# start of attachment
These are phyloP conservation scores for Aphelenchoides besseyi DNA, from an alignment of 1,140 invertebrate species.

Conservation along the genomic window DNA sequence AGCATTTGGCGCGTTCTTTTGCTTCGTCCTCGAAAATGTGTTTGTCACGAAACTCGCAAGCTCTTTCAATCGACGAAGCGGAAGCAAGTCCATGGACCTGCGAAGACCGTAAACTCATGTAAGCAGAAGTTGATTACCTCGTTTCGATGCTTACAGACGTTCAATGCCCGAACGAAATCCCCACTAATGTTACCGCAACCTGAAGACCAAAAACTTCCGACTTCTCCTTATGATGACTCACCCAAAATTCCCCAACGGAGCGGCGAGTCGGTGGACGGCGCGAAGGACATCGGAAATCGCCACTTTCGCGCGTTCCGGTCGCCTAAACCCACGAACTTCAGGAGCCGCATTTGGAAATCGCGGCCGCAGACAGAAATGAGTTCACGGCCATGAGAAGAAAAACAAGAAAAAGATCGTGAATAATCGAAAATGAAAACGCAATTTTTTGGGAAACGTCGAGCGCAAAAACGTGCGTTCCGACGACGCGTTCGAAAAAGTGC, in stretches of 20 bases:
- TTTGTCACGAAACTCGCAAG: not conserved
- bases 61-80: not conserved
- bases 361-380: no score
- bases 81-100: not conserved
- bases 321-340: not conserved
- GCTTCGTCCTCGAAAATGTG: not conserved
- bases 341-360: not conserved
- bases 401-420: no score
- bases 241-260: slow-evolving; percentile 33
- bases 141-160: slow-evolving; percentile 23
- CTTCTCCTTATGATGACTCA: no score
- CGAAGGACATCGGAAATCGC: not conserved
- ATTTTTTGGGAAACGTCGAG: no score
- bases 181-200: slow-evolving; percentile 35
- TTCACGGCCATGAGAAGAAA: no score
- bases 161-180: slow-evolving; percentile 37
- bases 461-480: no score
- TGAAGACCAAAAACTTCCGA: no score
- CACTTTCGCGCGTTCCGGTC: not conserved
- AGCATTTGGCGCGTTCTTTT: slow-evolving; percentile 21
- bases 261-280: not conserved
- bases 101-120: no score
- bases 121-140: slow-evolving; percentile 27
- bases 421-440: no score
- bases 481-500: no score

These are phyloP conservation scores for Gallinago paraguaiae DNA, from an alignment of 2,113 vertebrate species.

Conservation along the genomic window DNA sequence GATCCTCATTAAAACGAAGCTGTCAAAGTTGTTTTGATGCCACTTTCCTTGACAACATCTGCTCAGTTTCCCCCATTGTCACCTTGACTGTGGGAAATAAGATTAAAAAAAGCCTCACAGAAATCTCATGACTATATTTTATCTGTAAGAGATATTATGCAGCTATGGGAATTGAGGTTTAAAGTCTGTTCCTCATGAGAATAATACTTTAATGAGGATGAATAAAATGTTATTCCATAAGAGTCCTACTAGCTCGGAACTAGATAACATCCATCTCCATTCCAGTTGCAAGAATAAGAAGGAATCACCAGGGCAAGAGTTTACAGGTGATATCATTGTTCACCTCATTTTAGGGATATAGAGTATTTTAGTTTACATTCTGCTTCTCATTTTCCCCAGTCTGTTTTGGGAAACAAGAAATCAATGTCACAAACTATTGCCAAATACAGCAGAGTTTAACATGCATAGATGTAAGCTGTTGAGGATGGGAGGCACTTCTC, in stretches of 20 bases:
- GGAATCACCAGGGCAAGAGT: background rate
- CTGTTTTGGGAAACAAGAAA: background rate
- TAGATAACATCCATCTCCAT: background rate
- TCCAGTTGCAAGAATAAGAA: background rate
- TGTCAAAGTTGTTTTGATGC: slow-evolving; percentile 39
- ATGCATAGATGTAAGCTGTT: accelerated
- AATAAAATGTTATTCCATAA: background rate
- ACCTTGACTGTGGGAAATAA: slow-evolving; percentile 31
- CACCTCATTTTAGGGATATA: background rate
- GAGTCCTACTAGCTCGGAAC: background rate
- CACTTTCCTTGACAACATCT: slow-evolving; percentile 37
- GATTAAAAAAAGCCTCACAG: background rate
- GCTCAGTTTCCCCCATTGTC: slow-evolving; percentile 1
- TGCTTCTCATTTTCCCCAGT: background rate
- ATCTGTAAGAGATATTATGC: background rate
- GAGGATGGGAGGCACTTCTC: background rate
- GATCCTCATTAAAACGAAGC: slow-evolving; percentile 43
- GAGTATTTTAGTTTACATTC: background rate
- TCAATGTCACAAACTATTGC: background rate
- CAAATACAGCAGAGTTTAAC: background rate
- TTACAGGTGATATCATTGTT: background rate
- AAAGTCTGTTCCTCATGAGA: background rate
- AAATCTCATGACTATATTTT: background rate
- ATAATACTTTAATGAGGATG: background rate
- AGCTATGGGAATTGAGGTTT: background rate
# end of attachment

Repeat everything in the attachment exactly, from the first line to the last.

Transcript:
These are phyloP conservation scores for Aphelenchoides besseyi DNA, from an alignment of 1,140 invertebrate species.

Conservation along the genomic window DNA sequence AGCATTTGGCGCGTTCTTTTGCTTCGTCCTCGAAAATGTGTTTGTCACGAAACTCGCAAGCTCTTTCAATCGACGAAGCGGAAGCAAGTCCATGGACCTGCGAAGACCGTAAACTCATGTAAGCAGAAGTTGATTACCTCGTTTCGATGCTTACAGACGTTCAATGCCCGAACGAAATCCCCACTAATGTTACCGCAACCTGAAGACCAAAAACTTCCGACTTCTCCTTATGATGACTCACCCAAAATTCCCCAACGGAGCGGCGAGTCGGTGGACGGCGCGAAGGACATCGGAAATCGCCACTTTCGCGCGTTCCGGTCGCCTAAACCCACGAACTTCAGGAGCCGCATTTGGAAATCGCGGCCGCAGACAGAAATGAGTTCACGGCCATGAGAAGAAAAACAAGAAAAAGATCGTGAATAATCGAAAATGAAAACGCAATTTTTTGGGAAACGTCGAGCGCAAAAACGTGCGTTCCGACGACGCGTTCGAAAAAGTGC, in stretches of 20 bases:
- TTTGTCACGAAACTCGCAAG: not conserved
- bases 61-80: not conserved
- bases 361-380: no score
- bases 81-100: not conserved
- bases 321-340: not conserved
- GCTTCGTCCTCGAAAATGTG: not conserved
- bases 341-360: not conserved
- bases 401-420: no score
- bases 241-260: slow-evolving; percentile 33
- bases 141-160: slow-evolving; percentile 23
- CTTCTCCTTATGATGACTCA: no score
- CGAAGGACATCGGAAATCGC: not conserved
- ATTTTTTGGGAAACGTCGAG: no score
- bases 181-200: slow-evolving; percentile 35
- TTCACGGCCATGAGAAGAAA: no score
- bases 161-180: slow-evolving; percentile 37
- bases 461-480: no score
- TGAAGACCAAAAACTTCCGA: no score
- CACTTTCGCGCGTTCCGGTC: not conserved
- AGCATTTGGCGCGTTCTTTT: slow-evolving; percentile 21
- bases 261-280: not conserved
- bases 101-120: no score
- bases 121-140: slow-evolving; percentile 27
- bases 421-440: no score
- bases 481-500: no score

These are phyloP conservation scores for Gallinago paraguaiae DNA, from an alignment of 2,113 vertebrate species.

Conservation along the genomic window DNA sequence GATCCTCATTAAAACGAAGCTGTCAAAGTTGTTTTGATGCCACTTTCCTTGACAACATCTGCTCAGTTTCCCCCATTGTCACCTTGACTGTGGGAAATAAGATTAAAAAAAGCCTCACAGAAATCTCATGACTATATTTTATCTGTAAGAGATATTATGCAGCTATGGGAATTGAGGTTTAAAGTCTGTTCCTCATGAGAATAATACTTTAATGAGGATGAATAAAATGTTATTCCATAAGAGTCCTACTAGCTCGGAACTAGATAACATCCATCTCCATTCCAGTTGCAAGAATAAGAAGGAATCACCAGGGCAAGAGTTTACAGGTGATATCATTGTTCACCTCATTTTAGGGATATAGAGTATTTTAGTTTACATTCTGCTTCTCATTTTCCCCAGTCTGTTTTGGGAAACAAGAAATCAATGTCACAAACTATTGCCAAATACAGCAGAGTTTAACATGCATAGATGTAAGCTGTTGAGGATGGGAGGCACTTCTC, in stretches of 20 bases:
- GGAATCACCAGGGCAAGAGT: background rate
- CTGTTTTGGGAAACAAGAAA: background rate
- TAGATAACATCCATCTCCAT: background rate
- TCCAGTTGCAAGAATAAGAA: background rate
- TGTCAAAGTTGTTTTGATGC: slow-evolving; percentile 39
- ATGCATAGATGTAAGCTGTT: accelerated
- AATAAAATGTTATTCCATAA: background rate
- ACCTTGACTGTGGGAAATAA: slow-evolving; percentile 31
- CACCTCATTTTAGGGATATA: background rate
- GAGTCCTACTAGCTCGGAAC: background rate
- CACTTTCCTTGACAACATCT: slow-evolving; percentile 37
- GATTAAAAAAAGCCTCACAG: background rate
- GCTCAGTTTCCCCCATTGTC: slow-evolving; percentile 1
- TGCTTCTCATTTTCCCCAGT: background rate
- ATCTGTAAGAGATATTATGC: background rate
- GAGGATGGGAGGCACTTCTC: background rate
- GATCCTCATTAAAACGAAGC: slow-evolving; percentile 43
- GAGTATTTTAGTTTACATTC: background rate
- TCAATGTCACAAACTATTGC: background rate
- CAAATACAGCAGAGTTTAAC: background rate
- TTACAGGTGATATCATTGTT: background rate
- AAAGTCTGTTCCTCATGAGA: background rate
- AAATCTCATGACTATATTTT: background rate
- ATAATACTTTAATGAGGATG: background rate
- AGCTATGGGAATTGAGGTTT: background rate